First off, my apologies again. I have been on sabbatical from my blog for a little over a month. Soon after coming on board as the Director of Marketing & Communications at Arena Stage, we announced our groundbreaking on the Mead Center for American Theater. The company is in an amazing place in its history, and has raised over $100 million towards its $125 million goal for the new complex. But with growth comes growing pains. With that said, when we announced that Arena Stage would be breaking ground on the Mead Center in January, we also announced that the company would cease to operate in southwest DC for 2 and a half years while the building was being built. Instead, we would transfer our main headquarters to Crystal City (a section of Arlington, VA) and perform at a newly renovated, underground theater and at a separate DC location called the Lincoln Theater. And all of this would happen in a matter of months in the middle of our 2007-08 season. So how do we move a quarter of a million people annually to a separate location, across the river in another state from a place where people have been going for fifty years?
Over the next two months, I will be blogging about what we at Arena affectionately refer to as the "transition." For an arts administrator and arts marketer, the "transition" is incredibly complex, and therefore very interesting. I love taking on projects which I know will push me. So far I have become much more adept in city zoning and sign regulations than I ever thought I would be.
One of the goals of our transition communications strategy is to make the move as easy as possible on our long time subscribers and supporters. The new location is only three miles away from our permanent home, however in DC, the Potomac River serves as a physical barrier. In my eyes, we have one shot at getting our subscribers from Maryland and DC over to Virginia. If their first experience is difficult and aggravating, they won't return. So we have developed a reasonably extensive campaign to alleviate the stress on these folks.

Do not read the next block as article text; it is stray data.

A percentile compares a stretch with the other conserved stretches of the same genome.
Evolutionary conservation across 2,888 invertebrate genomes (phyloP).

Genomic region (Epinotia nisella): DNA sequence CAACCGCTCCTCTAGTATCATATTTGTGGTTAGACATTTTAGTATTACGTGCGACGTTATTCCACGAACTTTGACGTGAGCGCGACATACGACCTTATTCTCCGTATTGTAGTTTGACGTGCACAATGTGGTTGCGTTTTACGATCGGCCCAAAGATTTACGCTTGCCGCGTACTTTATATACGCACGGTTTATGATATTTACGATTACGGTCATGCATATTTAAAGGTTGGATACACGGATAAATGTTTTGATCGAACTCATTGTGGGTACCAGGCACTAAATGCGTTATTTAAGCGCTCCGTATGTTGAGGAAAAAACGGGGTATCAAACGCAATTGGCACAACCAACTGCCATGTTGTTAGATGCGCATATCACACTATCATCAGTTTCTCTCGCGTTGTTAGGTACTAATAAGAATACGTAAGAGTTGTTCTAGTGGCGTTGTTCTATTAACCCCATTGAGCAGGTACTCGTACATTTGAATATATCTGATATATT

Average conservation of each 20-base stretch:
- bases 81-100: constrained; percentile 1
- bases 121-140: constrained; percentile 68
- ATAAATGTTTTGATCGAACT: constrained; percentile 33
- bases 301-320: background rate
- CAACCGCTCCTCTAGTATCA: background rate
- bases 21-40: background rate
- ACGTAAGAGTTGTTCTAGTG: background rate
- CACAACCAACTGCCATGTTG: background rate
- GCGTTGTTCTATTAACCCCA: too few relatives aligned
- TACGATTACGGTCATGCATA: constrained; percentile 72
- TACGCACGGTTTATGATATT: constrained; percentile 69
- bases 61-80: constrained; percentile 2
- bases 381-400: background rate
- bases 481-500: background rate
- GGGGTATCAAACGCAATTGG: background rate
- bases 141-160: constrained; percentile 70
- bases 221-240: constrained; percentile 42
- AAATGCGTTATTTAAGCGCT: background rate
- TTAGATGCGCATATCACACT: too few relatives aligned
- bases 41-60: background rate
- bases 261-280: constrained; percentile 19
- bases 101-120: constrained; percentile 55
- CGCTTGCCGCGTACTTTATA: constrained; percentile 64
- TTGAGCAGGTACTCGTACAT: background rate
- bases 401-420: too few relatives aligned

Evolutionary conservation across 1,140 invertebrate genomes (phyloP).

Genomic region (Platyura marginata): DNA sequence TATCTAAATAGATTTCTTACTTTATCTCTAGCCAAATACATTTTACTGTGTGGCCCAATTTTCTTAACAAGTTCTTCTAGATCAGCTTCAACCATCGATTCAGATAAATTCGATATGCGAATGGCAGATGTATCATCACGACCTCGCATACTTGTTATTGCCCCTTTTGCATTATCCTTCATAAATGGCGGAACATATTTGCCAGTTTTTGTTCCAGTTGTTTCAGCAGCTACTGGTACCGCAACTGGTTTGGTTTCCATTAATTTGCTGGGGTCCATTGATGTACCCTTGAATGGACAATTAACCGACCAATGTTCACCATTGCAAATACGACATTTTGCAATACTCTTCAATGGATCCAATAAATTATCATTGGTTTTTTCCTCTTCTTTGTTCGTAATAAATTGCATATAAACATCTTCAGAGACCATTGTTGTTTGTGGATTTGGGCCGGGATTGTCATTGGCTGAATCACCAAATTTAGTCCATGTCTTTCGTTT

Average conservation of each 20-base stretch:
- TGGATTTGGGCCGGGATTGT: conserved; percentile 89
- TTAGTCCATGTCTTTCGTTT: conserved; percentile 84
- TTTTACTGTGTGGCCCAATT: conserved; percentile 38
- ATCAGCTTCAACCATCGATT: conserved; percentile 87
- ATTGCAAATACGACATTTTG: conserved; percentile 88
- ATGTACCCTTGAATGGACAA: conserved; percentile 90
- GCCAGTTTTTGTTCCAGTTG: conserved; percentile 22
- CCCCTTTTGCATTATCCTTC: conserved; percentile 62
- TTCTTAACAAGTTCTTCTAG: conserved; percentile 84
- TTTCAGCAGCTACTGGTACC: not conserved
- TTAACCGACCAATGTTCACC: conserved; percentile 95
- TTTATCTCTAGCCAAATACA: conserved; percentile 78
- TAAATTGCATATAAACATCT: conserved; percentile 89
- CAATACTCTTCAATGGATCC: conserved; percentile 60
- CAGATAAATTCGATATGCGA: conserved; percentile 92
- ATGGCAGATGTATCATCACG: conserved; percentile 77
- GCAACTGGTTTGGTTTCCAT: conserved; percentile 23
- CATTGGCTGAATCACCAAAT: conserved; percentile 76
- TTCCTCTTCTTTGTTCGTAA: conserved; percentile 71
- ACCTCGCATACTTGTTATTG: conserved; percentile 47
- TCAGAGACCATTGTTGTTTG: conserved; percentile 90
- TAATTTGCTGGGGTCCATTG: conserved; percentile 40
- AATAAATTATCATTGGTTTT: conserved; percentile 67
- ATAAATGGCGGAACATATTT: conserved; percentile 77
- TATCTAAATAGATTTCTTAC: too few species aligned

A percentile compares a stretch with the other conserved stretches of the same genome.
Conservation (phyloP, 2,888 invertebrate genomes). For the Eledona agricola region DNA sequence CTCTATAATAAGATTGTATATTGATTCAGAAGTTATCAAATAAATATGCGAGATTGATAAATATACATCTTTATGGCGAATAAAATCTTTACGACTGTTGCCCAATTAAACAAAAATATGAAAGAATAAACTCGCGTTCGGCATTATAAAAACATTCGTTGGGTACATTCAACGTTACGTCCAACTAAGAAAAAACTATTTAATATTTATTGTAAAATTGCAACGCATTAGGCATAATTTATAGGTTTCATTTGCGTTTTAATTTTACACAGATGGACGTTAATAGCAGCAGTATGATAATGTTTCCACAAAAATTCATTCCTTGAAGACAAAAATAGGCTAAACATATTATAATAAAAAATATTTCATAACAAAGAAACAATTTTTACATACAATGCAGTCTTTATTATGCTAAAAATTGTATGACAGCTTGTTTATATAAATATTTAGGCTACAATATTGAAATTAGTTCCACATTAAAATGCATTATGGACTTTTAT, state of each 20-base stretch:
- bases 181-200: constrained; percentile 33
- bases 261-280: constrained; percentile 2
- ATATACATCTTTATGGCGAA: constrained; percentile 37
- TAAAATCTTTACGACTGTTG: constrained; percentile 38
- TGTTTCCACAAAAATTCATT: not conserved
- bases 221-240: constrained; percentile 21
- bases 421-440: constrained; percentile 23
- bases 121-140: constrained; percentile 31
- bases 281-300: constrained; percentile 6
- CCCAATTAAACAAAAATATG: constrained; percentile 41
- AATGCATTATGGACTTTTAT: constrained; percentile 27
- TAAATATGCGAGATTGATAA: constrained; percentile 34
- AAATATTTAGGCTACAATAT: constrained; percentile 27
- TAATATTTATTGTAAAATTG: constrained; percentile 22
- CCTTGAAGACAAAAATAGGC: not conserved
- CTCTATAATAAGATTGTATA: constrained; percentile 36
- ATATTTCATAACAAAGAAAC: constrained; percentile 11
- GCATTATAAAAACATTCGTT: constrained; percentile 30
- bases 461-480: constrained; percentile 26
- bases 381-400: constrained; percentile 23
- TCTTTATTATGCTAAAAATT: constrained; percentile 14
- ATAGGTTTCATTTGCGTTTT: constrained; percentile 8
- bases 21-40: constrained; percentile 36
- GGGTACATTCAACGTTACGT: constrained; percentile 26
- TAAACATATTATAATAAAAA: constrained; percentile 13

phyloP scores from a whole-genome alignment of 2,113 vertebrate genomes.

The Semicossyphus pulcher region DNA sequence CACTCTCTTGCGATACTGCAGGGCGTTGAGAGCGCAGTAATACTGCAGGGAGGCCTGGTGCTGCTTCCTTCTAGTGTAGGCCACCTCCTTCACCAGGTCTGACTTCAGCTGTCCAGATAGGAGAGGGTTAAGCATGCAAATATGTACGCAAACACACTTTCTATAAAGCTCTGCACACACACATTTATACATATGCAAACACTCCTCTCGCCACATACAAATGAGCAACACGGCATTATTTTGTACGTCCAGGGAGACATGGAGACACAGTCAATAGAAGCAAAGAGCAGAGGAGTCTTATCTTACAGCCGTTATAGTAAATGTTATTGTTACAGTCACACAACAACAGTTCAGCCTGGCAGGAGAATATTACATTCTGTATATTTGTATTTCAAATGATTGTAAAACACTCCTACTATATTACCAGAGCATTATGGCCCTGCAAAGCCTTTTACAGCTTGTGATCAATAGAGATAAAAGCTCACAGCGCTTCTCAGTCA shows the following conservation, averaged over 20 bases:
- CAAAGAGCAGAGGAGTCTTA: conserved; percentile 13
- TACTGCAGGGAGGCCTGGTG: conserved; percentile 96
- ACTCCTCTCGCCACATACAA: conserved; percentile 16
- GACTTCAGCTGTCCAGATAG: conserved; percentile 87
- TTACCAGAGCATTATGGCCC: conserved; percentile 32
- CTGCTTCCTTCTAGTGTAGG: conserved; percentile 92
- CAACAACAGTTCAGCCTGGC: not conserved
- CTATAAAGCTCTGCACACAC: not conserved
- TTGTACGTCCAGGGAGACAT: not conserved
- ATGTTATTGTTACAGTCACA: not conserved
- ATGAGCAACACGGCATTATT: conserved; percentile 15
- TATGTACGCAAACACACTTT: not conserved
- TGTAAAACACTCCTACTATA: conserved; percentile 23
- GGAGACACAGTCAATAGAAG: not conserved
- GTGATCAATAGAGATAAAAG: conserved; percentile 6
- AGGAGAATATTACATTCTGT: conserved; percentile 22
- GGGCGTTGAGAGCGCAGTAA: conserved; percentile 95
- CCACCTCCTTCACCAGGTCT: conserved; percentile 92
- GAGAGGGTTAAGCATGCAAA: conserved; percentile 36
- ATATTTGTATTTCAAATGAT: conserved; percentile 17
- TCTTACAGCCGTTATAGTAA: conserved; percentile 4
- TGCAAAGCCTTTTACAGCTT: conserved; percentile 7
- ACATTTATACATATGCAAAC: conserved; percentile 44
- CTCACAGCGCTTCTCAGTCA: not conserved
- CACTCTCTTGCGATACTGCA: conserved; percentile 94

Part of this campaign involves using PURL technology. I first learned about PURL technology when I was working as the Director of Marketing and Communications at Americans for the Arts. PURL stands for personalized URL. A direct mail piece is created for each individual with their own personalized website landing page. When they visit the landing page, they find information specifically tailored to them. A personalized website might have an address like this: http://www.chadbauman.arenastage.org/. We are sending all of our subscribers and ticket buyers a personal note from our Artistic Director with a PURL listed in it. Recipients will then go online, type in their personal website address, and will find the following: step by step directions from their house to the new theatre, a seating diagram showing them the location of their new seats, promotional offers from local restaurants, and an opportunity to sign up for our e-newsletter. I at first was a little concerned that some of our long-time subscribers wouldn't be on the internet, however Arena Stage conducts annual market research that shows that a huge percentage (over 95%) of our total audience is on the internet.
Hopefully the PURL campaign will be one tool that eases the transition to our temporary location.